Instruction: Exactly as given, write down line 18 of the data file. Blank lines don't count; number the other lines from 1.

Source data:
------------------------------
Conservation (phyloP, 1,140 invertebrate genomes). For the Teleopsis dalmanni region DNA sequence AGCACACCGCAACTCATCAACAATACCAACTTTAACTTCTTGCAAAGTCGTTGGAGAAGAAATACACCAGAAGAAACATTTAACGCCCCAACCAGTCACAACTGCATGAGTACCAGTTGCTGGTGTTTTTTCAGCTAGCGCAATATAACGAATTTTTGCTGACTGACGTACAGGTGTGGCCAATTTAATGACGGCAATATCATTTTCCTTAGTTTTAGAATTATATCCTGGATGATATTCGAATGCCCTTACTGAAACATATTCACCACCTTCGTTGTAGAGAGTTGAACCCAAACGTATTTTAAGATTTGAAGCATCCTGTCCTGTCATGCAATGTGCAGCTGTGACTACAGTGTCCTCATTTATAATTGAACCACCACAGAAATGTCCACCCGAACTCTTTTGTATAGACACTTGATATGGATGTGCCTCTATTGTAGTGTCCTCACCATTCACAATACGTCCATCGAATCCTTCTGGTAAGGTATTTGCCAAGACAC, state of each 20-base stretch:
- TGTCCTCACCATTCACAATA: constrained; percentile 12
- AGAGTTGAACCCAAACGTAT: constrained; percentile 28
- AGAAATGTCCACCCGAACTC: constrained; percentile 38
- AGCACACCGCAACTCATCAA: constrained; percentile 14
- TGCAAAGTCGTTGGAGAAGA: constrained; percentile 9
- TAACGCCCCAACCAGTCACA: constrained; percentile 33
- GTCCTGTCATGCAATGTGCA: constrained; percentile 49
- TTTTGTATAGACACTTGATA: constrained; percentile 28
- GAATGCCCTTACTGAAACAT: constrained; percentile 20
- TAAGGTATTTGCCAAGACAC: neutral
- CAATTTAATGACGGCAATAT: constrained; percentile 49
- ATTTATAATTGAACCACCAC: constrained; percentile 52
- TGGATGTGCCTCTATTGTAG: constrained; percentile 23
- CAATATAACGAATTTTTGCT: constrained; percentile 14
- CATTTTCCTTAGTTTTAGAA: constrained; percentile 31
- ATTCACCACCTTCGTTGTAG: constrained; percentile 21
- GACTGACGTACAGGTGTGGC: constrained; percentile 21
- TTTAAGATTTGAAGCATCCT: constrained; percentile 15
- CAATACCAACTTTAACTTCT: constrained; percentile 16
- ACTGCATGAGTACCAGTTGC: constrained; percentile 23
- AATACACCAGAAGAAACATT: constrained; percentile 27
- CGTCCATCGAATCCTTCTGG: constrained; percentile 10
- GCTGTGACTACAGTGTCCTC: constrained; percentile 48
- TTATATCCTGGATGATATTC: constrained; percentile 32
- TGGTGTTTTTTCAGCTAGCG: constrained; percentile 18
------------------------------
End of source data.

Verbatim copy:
- GACTGACGTACAGGTGTGGC: constrained; percentile 21